The Benefits of Industrial PoE

PoE (Power over Ethernet) was developed almost 20 years ago when the Institute of Electrical and Electronics Institute (IEEE) ratified the first standard (known as IEEE 802.3af) in 2003. This standard (called PoE ) provides a maximum of 15.4 watts (W) of electrical power over a single twisted pair Ethernet cable. Over the years, the IEEE has ratified two more “flavors” of PoE: IEEE 802.3at (which supplies power up to 30W) and IEEE 802.3bt (which supplies up to 100W of power). 

As this elegant technology provides both power and data over a single Ethernet cable, it has become a clear power solution for multiple applications in the traditional workplace. It is now expanding to harsh environments such as the factory floor.

What does “harsh” mean?

Today, there are no technical reasons why PoE cannot be used in rugged industrial sites.

But, what do we mean when we talk about “harsh” or “rugged” environments?

Harsh (or rugged) settings are often characterized as places where there are extremely high or low ambient temperatures, exposure to things like chemicals, flux, or weld splatter, or total or partial exposure to the elements. Rugged environments are found in the following industries:

  • Aerospace
  • Automotive
  • Farming
  • Fishing
  • Fabrication facilities
  • Gas and oil
  • Manufacturing
  • Marine
  • Mining
  • Plants
  • Warehouses

Why does the use of PoE make sense in industrial environments?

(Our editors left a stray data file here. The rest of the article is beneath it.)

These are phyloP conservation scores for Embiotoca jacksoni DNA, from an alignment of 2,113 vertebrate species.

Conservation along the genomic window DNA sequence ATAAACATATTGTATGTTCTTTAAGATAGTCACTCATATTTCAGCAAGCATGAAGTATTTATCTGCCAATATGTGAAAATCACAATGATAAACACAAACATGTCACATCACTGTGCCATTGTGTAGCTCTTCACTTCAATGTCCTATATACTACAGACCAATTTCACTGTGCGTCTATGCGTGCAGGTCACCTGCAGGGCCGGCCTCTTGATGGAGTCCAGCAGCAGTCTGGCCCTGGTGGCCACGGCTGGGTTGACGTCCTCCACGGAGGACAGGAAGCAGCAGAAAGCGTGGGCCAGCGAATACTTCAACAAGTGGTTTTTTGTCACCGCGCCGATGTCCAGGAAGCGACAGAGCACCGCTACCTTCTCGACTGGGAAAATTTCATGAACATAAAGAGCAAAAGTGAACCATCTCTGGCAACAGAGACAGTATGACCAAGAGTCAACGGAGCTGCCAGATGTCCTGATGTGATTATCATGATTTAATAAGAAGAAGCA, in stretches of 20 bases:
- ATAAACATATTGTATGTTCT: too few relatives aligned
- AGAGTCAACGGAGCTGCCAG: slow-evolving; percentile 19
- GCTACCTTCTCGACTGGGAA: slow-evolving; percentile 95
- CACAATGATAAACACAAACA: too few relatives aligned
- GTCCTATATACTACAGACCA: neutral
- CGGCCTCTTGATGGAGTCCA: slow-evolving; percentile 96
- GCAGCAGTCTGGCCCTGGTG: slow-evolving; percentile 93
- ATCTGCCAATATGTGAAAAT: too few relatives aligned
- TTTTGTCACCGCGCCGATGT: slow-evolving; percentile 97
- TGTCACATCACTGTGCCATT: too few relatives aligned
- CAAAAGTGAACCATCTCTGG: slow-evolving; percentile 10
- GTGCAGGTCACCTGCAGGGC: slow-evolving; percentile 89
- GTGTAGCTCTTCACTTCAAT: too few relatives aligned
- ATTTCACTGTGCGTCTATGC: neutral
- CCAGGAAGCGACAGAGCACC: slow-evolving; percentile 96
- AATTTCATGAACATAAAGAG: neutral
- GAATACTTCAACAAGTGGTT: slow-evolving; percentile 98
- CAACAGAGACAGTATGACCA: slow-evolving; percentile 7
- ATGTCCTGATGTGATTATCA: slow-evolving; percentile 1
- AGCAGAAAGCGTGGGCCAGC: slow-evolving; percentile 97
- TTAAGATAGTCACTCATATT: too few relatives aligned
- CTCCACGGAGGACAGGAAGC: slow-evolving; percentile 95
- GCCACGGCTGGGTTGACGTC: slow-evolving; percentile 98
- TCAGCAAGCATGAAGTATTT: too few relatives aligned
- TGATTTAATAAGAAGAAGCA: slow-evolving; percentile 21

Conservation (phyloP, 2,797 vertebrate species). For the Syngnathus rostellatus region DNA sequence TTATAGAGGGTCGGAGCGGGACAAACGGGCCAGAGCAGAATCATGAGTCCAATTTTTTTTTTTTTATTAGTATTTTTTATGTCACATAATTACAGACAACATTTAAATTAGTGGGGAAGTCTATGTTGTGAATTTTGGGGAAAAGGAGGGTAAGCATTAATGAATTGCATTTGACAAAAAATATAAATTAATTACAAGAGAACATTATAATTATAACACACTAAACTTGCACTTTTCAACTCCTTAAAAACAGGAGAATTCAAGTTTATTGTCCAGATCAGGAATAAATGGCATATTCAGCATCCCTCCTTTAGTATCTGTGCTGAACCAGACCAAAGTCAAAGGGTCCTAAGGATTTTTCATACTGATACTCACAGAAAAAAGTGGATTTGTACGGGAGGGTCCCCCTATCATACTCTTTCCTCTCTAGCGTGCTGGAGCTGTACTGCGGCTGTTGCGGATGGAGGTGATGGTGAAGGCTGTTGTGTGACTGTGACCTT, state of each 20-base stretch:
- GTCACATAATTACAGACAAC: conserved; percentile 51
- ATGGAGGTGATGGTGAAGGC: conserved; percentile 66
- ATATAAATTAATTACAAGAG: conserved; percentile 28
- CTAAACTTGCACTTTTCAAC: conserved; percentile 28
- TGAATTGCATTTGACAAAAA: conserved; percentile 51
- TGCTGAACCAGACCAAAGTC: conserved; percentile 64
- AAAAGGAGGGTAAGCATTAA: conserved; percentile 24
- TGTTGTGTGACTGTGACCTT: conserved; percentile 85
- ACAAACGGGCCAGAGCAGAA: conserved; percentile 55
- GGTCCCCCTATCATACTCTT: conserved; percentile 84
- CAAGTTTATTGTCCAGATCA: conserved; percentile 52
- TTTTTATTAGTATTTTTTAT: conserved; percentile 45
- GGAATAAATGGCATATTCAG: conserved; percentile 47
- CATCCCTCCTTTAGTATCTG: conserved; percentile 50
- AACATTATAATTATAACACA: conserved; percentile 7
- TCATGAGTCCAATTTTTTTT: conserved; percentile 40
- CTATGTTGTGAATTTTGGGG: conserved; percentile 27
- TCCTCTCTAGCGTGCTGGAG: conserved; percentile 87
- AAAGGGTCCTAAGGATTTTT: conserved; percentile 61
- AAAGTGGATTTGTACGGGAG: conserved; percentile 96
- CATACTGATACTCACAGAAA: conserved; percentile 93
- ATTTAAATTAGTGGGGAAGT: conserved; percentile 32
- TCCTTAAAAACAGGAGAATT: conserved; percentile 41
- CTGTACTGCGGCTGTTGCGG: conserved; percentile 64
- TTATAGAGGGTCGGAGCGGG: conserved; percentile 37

Cost

According to Fixr, Inc.:

The national average cost of CAT-6 installation is $2,000 to $5,000, with most people paying about $3,800 for 2,000 feet of CAT-6 cable and eight drops professionally installed. At the lower end of the price range, you may spend as little as $200 on installing a single drop that is less than 100 feet in length with mid-range materials. At the high end, some people pay as much as $10,000 for 5,000 feet of premium CAT-6 cable installation with ten drops, network modems, routers, and hardware.

At these prices, PoE’s ability to run one cable for both power and data transmission results in significant savings. In addition, PoE does not require the services of an expensive electrician to install. 

Flexibility

PoE’s principal feature is its flexibility:

  • PoE is standards-based and has guaranteed compatibility across a wide variety of vendors.
  • PoE can be configured across all types of management topologies (such as ring, mesh, etc.)
  • First-rate PoE switches come with industrial management tools such as Spanning Tree Protocol (STP), Rapid Spanning Tree Protocol (RSTP), Internet Group Management Protocol (IGMP), and Virtual Local Area Networks (VLANs).
  • Single-cable power and data transmission (typical in industrial Fieldbus networks) is available with PoE. 
  • PoE makes factory floor reconfiguration fast and straightforward.
  • PoE is designed to utilize standard network cable (such as CAT6) and uses standard RJ45 connectors.
  • PoE devices do not need electrical outlets and can be placed almost anywhere.
  • If the end device is not PoE-compatible, this can easily be remedied using a mid-span PoE injector or a PoE splitter.

Reliability

PoE is reliable for several reasons. First of all, PoE is simply a new take on Ethernet, which is a thoroughly vetted technology. Any company IT team will be able to install and troubleshoot it. In addition, PoE is a wired technology that delivers limited interference along with augmented security features.